United States District Court, D. South Carolina, Greenville Division
ORDER AND OPINION
Richard Mark Gergel United States District Court Judge.
the Court is the report and recommendation ("R &
R") of the Magistrate Judge (Dkt. No. 32) recommending
that Petitioner's motion (Dkt. No. 29), construed as a
motion for preliminary injunction, be denied. For the reasons
set forth below, the Court adopts the R & R as the Order
of the Court and denies Petitioner's motion.
is an incarcerated person at Broad River Correctional
Institution in Columbia, South Carolina. Petitioner proceeds
pro se and seeks a writ of habeas corpus pursuant to
28 U.S.C. § 2254 on the basis of ineffective assistance
of state court trial counsel and Brady violations.
(Dkt. No. 1 at 5-6.) Defendant Stirling, Agency Director of
the South Carolina Department of Corrections, moved for
summary judgment on the pleadings (Dkt. No. 20), which is
fully briefed by the parties. At issue here is
Petitioner's motion, docketed as a "motion for
copies at no expense." (Dkt. No. 29.) Petitioner did not
object to the R & R that this motion be denied.
Legal Standard A. Review of R&R
Magistrate Judge makes only a recommendation to this Court
that has no presumptive weight and the responsibility to make
a final determination remains with the Court. See, e.g.,
Mathews v. Weber, 423 U.S. 261, 270-71 (1976). The Court
may "accept, reject, or modify, in whole or in part, the
findings or recommendations made by the magistrate
judge." 28 U.S.C. § 636(b)(1)(C). Where a
petitioner has not objected to the R & R, the Court
reviews the R & R to "only satisfy itself that there
is no clear error on the face of the record in order to
accept the recommendation." Fed.R.Civ.P. 72 advisory
committee's note. In the absence of objections to the R
& R, the Court need not give any explanation for adopting
the Magistrate Judge's analysis and recommendation.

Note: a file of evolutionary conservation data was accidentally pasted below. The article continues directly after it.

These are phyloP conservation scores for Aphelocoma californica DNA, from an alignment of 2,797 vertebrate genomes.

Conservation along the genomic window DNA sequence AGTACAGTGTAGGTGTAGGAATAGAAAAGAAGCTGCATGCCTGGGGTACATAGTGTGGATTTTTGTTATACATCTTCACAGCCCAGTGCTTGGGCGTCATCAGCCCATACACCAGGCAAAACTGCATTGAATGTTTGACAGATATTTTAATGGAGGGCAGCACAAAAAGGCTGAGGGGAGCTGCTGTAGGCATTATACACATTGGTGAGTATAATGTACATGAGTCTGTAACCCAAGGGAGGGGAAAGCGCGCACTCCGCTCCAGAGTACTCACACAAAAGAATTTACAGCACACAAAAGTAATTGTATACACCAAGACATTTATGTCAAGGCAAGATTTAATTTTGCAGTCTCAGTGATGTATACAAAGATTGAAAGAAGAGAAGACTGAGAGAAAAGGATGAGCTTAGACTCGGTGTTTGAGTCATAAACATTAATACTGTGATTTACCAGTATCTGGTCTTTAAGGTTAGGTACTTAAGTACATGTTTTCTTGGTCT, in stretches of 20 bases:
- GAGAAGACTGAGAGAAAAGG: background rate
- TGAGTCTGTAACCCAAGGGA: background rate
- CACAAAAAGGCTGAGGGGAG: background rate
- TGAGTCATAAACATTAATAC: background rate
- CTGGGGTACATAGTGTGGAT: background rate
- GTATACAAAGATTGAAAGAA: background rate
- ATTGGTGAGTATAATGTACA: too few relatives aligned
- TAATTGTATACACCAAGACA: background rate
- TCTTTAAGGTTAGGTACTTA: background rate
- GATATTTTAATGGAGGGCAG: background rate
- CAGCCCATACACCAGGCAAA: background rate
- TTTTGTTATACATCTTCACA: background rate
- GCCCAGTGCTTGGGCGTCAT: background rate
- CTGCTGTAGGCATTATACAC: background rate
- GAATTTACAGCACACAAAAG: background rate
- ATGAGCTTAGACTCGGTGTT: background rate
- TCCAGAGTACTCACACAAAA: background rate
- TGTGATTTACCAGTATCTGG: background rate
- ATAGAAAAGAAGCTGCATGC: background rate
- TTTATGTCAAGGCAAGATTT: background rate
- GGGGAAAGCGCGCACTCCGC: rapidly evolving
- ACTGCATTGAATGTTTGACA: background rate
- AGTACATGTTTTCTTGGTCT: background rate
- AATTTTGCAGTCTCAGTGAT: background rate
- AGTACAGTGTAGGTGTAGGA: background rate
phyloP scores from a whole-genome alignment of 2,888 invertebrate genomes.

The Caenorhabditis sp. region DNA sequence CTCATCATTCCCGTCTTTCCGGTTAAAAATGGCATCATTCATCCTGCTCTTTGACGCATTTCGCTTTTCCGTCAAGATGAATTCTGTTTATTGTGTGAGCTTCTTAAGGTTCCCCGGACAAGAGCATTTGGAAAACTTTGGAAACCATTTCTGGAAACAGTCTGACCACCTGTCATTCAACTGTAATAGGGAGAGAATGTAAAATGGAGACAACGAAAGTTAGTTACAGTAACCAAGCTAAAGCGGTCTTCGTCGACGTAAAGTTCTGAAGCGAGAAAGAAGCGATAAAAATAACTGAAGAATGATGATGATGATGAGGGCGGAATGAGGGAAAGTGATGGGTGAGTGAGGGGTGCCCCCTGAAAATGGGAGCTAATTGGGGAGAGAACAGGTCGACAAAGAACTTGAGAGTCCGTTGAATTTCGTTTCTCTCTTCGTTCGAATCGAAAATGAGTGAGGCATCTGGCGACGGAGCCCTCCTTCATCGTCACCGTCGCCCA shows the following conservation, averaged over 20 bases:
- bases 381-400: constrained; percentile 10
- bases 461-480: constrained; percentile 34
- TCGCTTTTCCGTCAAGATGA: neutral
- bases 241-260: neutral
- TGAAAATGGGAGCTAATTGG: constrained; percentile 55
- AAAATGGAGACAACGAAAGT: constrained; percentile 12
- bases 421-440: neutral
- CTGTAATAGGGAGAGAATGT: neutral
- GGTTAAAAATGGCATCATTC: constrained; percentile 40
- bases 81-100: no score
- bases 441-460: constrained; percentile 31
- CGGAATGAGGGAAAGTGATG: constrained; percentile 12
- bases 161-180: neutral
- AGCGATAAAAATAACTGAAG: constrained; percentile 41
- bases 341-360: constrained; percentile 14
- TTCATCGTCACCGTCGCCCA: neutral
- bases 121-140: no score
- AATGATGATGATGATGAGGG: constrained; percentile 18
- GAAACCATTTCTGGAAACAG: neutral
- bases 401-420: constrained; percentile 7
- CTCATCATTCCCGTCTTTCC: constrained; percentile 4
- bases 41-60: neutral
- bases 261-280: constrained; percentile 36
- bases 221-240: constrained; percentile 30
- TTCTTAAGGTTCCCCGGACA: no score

See, e.g., Camby v. Davis, 718 F.2d 198, 199 (4th
Cir. 1983) ("In the absence of objection ... we do not
believe that it requires any explanation.").
Motion for Preliminary Injunction
seeking a preliminary injunction must make a "clear
showing" that (1) he is likely to succeed on the merits,
(2) he is likely to suffer imminent and irreparable harm
absent preliminary relief, (3) the balance of equities tip in
his favor, and (4) an injunction is in the public interest.
Winter v. Nat. Res. Def. Council, Inc., 555 U.S. 7,
20-22 (2008); see also Metro. Reg'l Info. Sys., Inc.
v. Am. Home Realty Network, Inc., 722 F.3d 591, 595 (4th
Cir. 2013). Such relief involves "the exercise of a very
far-reaching power, which is to be applied only in the
limited circumstances which clearly demand it."
Direx Israel, Ltd. v. Breakthrough Med. Corp., 952
F.2d 802, 811 (4th Cir. 1991) (citations and internal
quotation marks omitted).
Court finds that the Magistrate Judge fully addressed the
issues and correctly concluded that Petitioner's motion
should be denied. Petitioner requests a "court order
from the judge to be able to go to mail room and to the law
library [because] it's impossible [ ] to look up case
law." (Dkt. No. 29 at 1.) This request is properly
construed as a motion for preliminary injunction, which is an
"extraordinary remedy." Winter, 555 U.S.
at 24. Liberally construing this pro se
Petitioner's motion, he has not demonstrated that such
relief is warranted in that (1) he is likely to succeed on
the merits and (2) otherwise likely to suffer irreparable
harm, nor that (3) the balance of equities tip in favor of an
injunction, (4) which is also in the public interest. See
Id. at 20. It is unclear what irreparable harm
Petitioner will continue to suffer absent an Order that he
access the prison mail room and library. For example, as the
Magistrate Judge noted, there is no indication that
Petitioner missed a filing deadline or that the prison
policies have otherwise "hindered his effort to pursue a
legal claim." Lewis v. Casey, 518 U.S. 343, 351
(1996). To the contrary, Petitioner has filed numerous
motions and responses, including four filings since October
2018. See Long v. Vaughan, 652 Fed.Appx. 176, 178
(4th Cir. 2016) ("To prevail on a claim of denial of
access to the court, prisoners must demonstrate actual
also contends that he is being confined with no sunlight, no
recreation and weekly access to showers. (Dkt. No. 29 at 2.)
The Court takes seriously such allegations, but finds they do
not here warrant injunctive intervention and emphasizes the
availability and necessity of exhausting the prison's
administrative remedies. See S.C. Dep't Corrs.,
Inmate Grievance System, Policy GA-01.12 (providing
grievance procedure); 42 U.S.C. § 1997(e)(a) ("No
action shall be brought with respect to prison conditions
under section 1983 of this title, or any other Federal law,
by a prisoner confined in any jail, prison, or other
correctional facility until such administrative remedies as
are available are exhausted.").
these reasons, the Magistrate Judge appropriately concluded
that Petitioner's motion should be denied.
foregoing reasons, the Court ADOPTS the R
& R (Dkt. No. 32) as the Order of the Court and
DENIES Petitioner's motion, construed as